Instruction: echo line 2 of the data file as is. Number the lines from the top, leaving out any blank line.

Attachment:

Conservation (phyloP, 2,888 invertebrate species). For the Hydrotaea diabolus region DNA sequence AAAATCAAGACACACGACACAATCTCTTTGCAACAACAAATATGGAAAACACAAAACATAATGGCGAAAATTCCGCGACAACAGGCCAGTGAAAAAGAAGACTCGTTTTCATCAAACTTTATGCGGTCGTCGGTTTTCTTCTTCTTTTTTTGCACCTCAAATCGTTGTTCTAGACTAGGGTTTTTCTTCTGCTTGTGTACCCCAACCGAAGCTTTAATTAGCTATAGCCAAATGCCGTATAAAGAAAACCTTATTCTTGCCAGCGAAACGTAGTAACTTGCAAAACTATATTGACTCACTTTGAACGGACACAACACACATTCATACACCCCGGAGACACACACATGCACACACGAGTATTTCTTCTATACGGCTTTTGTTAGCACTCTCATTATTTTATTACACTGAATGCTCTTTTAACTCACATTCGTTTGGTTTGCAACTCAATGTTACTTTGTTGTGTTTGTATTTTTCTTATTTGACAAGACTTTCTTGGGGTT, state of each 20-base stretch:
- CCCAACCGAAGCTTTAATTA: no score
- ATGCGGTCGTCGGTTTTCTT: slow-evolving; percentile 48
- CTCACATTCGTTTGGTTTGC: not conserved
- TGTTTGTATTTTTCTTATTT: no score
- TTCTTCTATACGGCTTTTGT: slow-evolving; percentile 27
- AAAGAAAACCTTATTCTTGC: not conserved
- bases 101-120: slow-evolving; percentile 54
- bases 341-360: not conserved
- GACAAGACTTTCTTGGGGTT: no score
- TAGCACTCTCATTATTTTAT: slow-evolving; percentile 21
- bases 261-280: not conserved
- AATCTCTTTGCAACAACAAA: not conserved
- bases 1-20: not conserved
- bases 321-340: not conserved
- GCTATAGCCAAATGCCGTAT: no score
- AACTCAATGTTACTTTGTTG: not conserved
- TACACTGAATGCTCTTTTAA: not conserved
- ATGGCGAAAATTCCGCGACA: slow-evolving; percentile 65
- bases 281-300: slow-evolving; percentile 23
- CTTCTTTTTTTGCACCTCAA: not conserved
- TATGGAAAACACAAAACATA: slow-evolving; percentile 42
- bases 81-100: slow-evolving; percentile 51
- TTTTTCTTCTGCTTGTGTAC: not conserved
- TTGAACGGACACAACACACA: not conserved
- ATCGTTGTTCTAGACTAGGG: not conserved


- CCCAACCGAAGCTTTAATTA: no score